And I’m not the only one to notice the horrible, no-good, very bad interface on Prime Video’s Android TV app; its Google Play listing is chock full of user reviews with the exact same qualms I have with the app. It’s slow to load, the settings are limited and revert to defaults too often, and repeated time and time again: “this is the worst video player on Android TV.”

That is an even more damning criticism once you look at other Android TV apps. Another egregiously bad Android TV app is Funimation’s. I’ll start off by saying that Funimation’s playback interface isn’t nearly as bad as Amazon’s. Still, you’ll have to do your seeking blind because there are no previews here ever, as opposed to Amazon, where the seeking previews will load maybe 55% of the time.

And of course, navigating the rest of the app makes you want to scream your favorite Japanese curse words at the screen.

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The layout is clunky, especially when trying to navigate between sections or navigate between seasons in a show. The sidebar doesn’t always load properly, and there will be weeks at a time where the SimulDub tab just refuses to load. You also better be sure to watch an episode all the way to the end, because like Prime Video, it’ll skip the episode and play the credits instead, and the Continue Watching carousel is absolutely filled with episodes that you actually finished and just exited out of the credits on. Funimation does get points for its auto-play not being as overbearing and insistent as Prime Video’s.

Now, this all isn’t to say that a good app experience is impossible to come by on Android TV. The Disney+ app offers a great experience, as mentioned before, and the YouTube and Hulu apps are great as well — though it took literally YEARS for Hulu’s Android TV app to catch up to the rest of its apps in getting the new UI. Funimation and Crunchyroll’s apps may be a pain to navigate, but VRV does things right at least — well, apart from how you go between seasons or between subbed/dubbed. And CBS would be alright if it didn’t go to pieces the second the Wi-Fi hiccups. Okay, let’s just say there’s room for improvement all around.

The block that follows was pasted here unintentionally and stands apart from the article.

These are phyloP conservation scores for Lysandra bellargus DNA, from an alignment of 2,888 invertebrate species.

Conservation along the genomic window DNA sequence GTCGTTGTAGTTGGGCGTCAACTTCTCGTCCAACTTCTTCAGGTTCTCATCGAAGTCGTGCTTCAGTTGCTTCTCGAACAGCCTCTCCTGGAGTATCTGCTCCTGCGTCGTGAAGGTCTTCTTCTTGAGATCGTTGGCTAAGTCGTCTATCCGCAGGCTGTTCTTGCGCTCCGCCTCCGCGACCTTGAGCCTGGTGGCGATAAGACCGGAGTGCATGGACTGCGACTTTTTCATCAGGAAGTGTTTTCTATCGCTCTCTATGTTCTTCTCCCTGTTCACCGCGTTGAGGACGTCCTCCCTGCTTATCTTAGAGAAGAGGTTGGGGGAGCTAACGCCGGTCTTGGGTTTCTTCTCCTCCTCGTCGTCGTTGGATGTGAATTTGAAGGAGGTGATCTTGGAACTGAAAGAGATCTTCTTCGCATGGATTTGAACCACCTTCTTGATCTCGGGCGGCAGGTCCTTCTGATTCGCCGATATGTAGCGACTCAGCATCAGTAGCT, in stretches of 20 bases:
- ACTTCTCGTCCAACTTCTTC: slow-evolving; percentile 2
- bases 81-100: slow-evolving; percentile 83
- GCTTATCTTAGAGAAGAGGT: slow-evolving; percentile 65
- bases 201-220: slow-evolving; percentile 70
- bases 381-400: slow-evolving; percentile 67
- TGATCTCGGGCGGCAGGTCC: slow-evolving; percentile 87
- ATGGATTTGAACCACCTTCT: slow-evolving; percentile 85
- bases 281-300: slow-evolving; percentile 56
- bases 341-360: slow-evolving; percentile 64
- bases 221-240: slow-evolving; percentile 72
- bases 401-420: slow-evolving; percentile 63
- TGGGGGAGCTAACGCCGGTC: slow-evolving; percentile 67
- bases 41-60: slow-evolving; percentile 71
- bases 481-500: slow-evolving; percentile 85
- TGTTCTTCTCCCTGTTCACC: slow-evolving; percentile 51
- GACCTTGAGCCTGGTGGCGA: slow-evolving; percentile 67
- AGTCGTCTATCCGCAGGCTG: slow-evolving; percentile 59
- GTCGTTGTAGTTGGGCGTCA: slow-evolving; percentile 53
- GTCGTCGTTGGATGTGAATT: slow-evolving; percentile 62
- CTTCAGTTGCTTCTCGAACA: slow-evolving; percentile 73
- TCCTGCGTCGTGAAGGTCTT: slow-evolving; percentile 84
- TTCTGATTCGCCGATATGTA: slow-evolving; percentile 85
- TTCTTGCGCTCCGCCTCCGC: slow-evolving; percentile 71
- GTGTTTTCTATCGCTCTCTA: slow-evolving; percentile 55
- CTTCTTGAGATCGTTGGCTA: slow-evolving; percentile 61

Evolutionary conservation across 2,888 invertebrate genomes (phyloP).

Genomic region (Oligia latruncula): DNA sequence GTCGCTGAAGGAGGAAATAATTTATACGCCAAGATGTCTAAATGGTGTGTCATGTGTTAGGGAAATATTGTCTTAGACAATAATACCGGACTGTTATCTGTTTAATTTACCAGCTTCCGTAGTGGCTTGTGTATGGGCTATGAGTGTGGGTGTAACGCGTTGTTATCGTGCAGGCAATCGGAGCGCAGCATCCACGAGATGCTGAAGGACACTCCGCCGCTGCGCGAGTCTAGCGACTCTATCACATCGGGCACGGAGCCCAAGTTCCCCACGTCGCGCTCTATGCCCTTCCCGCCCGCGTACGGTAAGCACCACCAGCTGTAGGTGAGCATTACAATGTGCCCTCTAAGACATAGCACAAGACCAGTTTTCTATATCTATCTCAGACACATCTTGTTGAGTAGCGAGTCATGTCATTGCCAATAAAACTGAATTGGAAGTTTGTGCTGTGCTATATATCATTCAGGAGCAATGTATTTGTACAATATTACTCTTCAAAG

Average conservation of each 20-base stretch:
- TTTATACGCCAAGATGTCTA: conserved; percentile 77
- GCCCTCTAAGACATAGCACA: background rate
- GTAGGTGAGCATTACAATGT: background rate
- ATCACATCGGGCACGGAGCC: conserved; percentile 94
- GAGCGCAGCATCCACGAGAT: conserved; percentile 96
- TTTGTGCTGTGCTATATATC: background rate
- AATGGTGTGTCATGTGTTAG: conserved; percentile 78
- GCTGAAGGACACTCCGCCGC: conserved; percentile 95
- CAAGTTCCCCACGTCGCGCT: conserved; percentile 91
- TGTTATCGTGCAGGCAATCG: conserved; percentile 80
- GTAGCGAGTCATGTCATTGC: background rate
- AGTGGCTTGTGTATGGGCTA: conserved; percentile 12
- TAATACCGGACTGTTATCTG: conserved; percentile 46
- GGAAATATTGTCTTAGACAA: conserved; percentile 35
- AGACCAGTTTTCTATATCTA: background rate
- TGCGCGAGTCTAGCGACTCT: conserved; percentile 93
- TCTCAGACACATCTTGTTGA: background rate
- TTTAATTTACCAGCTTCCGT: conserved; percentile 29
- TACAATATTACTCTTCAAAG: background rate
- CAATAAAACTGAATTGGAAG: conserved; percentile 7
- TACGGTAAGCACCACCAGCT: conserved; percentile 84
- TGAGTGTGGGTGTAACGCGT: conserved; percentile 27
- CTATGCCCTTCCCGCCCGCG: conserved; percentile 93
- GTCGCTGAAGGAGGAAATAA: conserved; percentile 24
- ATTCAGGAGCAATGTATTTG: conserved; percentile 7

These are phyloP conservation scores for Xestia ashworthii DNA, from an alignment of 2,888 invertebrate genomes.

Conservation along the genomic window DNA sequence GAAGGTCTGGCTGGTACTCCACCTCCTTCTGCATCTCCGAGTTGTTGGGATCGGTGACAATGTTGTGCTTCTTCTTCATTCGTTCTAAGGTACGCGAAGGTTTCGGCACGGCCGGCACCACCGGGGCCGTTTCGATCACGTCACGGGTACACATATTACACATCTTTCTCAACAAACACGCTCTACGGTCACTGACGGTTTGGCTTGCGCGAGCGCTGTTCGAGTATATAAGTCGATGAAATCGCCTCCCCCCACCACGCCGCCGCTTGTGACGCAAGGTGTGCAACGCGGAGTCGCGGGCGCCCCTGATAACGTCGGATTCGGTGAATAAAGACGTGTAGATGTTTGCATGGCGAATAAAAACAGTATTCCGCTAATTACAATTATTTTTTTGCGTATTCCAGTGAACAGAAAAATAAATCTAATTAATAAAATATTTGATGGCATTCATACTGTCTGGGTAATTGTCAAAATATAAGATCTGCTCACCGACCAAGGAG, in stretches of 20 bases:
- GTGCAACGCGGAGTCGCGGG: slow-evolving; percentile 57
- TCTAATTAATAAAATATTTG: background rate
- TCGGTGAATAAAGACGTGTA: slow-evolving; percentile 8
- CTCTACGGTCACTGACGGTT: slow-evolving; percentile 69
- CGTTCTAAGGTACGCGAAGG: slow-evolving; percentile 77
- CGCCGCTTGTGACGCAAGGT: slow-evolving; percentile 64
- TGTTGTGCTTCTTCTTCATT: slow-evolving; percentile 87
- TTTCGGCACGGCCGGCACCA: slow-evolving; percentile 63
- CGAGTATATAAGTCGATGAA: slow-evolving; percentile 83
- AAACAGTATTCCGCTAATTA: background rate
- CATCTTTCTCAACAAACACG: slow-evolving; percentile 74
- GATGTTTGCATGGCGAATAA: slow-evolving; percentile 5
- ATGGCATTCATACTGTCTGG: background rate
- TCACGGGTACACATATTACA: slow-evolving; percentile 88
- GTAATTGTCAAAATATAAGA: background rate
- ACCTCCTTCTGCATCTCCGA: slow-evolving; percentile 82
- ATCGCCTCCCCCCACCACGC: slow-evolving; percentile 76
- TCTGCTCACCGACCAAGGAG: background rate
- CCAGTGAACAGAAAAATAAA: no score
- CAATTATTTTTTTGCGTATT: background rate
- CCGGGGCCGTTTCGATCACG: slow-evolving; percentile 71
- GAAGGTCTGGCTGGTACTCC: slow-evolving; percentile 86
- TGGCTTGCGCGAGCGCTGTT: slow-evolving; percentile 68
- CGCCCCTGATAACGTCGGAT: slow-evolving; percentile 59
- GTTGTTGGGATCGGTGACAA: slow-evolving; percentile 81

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Part of the reason that these apps and so many more offer an inferior experience is that while Apple TV and Roku are relatively well-known, Android TV is an afterthought for consumers almost as much as it is for content services. It can be years before a new streaming service has an Android TV app, and it can take years more for that app to get bugs fixed and new features added, such as Amazon finally fixing the playback controls after three years of user complaints.

And without good apps, why would anyone want to buy an Android TV in the first place? Google may be about to give Android TV a shot in the arm with the new Sabrina-codenamed device, but unless Google gives serious incentives, the experience will remain as hobbled on it as it is on the NVIDIA Shield and other Android TVs.